Take the 2-minute tour ×
Stack Overflow is a question and answer site for professional and enthusiast programmers. It's 100% free, no registration required.

I have a Perl script inserting data into Postgres according to a pipe delimited text file. Sometimes, a field is null (as expected). However, Perl makes this field into an empty string and the Postgres insert statement fails.

Here's a snippet of code:


use DBI;

#Connect to the database.
$dbh=DBI->connect('dbi:Pg:dbname=mydb','mydb','mydb',{AutoCommit=>1,RaiseError=>1,PrintError=>1});

#Prepare an insert.
$sth=$dbh->prepare("INSERT INTO mytable (field0,field1) SELECT ?,?");

while (<>){
    #Remove the whitespace
    chomp;

    #Parse the fields.
    @field=split(/\|/,$_);

    print "$_\n";

    #Do the insert.
    $sth->execute($field[0],$field[1]);
}

And if the input is:

a|1
b|
c|3

EDIT: Use this input instead.

a|1|x
b||x
c|3|x

It will fail at b|.

DBD::Pg::st execute failed: ERROR:  invalid input syntax for integer: ""

I just want it to insert a null on field1 instead. Any ideas?

EDIT: I simplified the input at the last minute. The old input actually made it work for some reason. So now I changed the input to something that will make the program fail. Also note that field1 is a nullable integer datatype.

share|improve this question
    
This code works here, Perl 5.10.1, DBD::Pg 2.15.1, Postgres 8.4. Also why are you using SELECT ?, ? instead of VALUES (?,?)? –  MkV May 18 '10 at 17:46
    
Also, use strict; use warnings; and fix your variable declarations –  MkV May 18 '10 at 17:51
    
About the SQL format..the real code actually has some joins on that select. –  User1 May 18 '10 at 19:47

3 Answers 3

up vote 4 down vote accepted

I'm not sure you tested whether your pasted code and data together, they work with Perl 5.10.1, DBD::Pg 2.15.1 and Postgres 8.4. Also you should use strict and warnings and not rely on package scope for your variables.

If you change your code and data to use three or more fields, leaving a non-terminal one empty, then you can trigger the error from DBD::Pg. Add a line like this to your code before executing the prepared statement:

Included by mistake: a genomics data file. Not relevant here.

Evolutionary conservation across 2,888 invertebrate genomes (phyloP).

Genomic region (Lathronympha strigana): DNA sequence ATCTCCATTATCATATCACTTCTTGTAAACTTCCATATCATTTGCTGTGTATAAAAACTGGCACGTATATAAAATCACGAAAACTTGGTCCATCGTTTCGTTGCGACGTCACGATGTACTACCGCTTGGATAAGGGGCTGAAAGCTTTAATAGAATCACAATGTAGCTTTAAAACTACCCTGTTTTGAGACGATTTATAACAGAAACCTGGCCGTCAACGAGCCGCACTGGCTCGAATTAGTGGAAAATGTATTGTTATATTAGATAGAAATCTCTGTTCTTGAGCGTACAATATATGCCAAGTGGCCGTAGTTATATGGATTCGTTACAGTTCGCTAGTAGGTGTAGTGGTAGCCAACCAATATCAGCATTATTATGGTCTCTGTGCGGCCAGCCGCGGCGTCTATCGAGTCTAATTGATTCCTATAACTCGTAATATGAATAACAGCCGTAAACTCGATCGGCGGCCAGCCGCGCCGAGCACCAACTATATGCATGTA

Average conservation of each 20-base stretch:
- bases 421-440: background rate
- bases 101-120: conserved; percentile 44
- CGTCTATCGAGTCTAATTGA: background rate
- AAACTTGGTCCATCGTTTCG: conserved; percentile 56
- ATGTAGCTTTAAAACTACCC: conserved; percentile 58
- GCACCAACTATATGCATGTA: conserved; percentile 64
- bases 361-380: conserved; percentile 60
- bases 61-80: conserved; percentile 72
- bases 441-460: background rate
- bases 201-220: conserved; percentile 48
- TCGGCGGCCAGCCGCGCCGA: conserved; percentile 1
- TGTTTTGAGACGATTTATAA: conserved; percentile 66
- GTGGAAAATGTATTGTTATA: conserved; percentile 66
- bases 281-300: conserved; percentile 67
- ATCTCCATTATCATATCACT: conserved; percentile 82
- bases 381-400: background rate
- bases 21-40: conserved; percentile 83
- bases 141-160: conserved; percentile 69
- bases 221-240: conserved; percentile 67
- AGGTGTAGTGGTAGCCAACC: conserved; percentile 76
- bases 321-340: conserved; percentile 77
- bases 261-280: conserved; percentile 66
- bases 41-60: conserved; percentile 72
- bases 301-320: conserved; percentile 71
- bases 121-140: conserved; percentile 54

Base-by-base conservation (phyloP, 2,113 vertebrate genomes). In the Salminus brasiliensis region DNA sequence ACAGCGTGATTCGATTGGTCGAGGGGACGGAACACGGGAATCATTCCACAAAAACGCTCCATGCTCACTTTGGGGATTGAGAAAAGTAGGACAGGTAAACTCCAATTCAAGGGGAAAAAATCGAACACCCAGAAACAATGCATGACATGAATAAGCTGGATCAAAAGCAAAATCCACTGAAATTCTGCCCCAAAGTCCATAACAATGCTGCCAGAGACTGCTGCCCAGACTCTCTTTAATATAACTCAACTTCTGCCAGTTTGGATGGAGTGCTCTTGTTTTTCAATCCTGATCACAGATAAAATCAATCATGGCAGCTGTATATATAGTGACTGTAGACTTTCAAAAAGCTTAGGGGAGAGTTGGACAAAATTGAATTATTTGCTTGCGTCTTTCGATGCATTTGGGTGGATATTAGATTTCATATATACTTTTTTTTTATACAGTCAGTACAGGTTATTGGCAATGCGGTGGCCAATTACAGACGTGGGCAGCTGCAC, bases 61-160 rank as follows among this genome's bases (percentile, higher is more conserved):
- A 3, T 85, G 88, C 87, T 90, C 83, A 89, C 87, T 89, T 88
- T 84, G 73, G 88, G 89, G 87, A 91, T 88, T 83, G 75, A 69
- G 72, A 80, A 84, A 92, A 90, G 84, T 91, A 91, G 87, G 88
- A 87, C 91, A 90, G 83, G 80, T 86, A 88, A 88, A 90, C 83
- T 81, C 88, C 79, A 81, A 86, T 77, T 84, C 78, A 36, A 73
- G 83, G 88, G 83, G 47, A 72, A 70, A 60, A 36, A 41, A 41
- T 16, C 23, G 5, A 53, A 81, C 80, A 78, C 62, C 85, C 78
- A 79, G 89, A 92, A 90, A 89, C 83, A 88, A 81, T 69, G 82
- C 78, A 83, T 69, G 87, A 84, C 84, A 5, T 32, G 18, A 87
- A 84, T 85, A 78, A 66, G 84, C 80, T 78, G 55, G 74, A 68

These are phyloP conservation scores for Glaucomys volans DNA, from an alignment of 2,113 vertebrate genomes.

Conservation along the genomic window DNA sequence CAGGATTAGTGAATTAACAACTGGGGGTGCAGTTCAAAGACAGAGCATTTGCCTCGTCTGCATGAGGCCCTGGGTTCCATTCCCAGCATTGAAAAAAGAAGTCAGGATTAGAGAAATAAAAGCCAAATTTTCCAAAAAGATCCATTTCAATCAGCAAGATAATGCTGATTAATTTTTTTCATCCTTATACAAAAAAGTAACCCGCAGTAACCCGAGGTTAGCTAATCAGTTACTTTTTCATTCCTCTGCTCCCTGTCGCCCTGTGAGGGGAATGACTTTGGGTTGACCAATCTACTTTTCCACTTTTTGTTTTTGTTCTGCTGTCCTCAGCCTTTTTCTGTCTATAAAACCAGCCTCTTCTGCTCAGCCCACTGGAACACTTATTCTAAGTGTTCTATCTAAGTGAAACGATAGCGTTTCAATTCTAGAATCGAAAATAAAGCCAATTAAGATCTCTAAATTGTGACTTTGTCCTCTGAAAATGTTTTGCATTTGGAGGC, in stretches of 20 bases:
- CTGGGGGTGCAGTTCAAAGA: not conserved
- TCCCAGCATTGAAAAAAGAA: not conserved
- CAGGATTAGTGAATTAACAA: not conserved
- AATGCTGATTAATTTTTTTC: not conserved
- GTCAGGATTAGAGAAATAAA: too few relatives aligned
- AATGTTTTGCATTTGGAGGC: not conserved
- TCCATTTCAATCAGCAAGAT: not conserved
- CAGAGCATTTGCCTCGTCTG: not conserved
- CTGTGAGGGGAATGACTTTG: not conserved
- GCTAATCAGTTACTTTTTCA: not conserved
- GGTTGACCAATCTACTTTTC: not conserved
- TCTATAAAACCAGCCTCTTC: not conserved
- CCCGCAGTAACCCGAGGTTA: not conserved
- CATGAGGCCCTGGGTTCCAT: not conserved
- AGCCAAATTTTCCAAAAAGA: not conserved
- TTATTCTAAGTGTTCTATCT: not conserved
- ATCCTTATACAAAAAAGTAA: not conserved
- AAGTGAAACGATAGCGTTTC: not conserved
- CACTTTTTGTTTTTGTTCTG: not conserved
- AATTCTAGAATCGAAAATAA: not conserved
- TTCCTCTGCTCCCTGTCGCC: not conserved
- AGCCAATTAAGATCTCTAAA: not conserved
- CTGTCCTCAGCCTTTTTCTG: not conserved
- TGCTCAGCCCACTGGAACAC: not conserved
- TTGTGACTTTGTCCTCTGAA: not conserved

map { $_ eq '' and $_ = undef } @field;

To map empty strings in @field to undef

share|improve this answer
    
That took care of converting the empty strings to nulls. It's odd that removing a field in the input caused the empty string to become a null (at least that what appears to have happened). –  User1 May 18 '10 at 19:41
    
foreach would be much more readable here –  Alexandr Ciornii May 19 '10 at 7:44
    
If a string ends in the characters you are splitting on, like 'a|4|' then the final array element doesn't get filled in at all, not turned into an empty string, so it is undef, see perldoc -f split. –  MkV May 19 '10 at 9:54

The DBI package maps undef to NULL. (Perl's defined-ness vs. falseness logic is actually a pretty good fit for SQL's trinary logic.)

So, in your while loop, just check if the indicated field is an empty string, and if so, make it undef instead:

while (<>){
    ...
    #Parse the fields.
    @field=split(/\|/,$_);

    if ( $field[1] eq '' ) { 
        # handle NULLs
        $field[1] = undef;
    }

    #Do the insert.
    $sth->execute($field[0],$field[1]);
}
share|improve this answer
    
your if is never true, and if you put use strict; use warnings; on your code you get 'Use of uninitialized value $field[1] in string eq' –  MkV May 18 '10 at 17:53
1  
@james, I'm not sure what you mean. It works fine with strict and warnings enabled and the conditional succeeds. perl -Mstrict -Mwarnings -MData::Dumper -le 'my $str="a|b||d"; my @a = split /\|/, $str; if ( $a[2] eq "" ) { $a[2] = undef; }; print Dumper \@a' –  friedo May 18 '10 at 19:02
    
It works now, but as the question was originally posed (and as you answered it), there were only 2 fields and the empty field was at the end, returning undef for that index. –  MkV May 19 '10 at 9:56

undef usually maps to NULL. It looks like you're inserting the empty string which is not the same as undef.

share|improve this answer
    
you tested the code? With only two fields? –  MkV May 18 '10 at 18:03

Your Answer

 
discard

By posting your answer, you agree to the privacy policy and terms of service.

Not the answer you're looking for? Browse other questions tagged or ask your own question.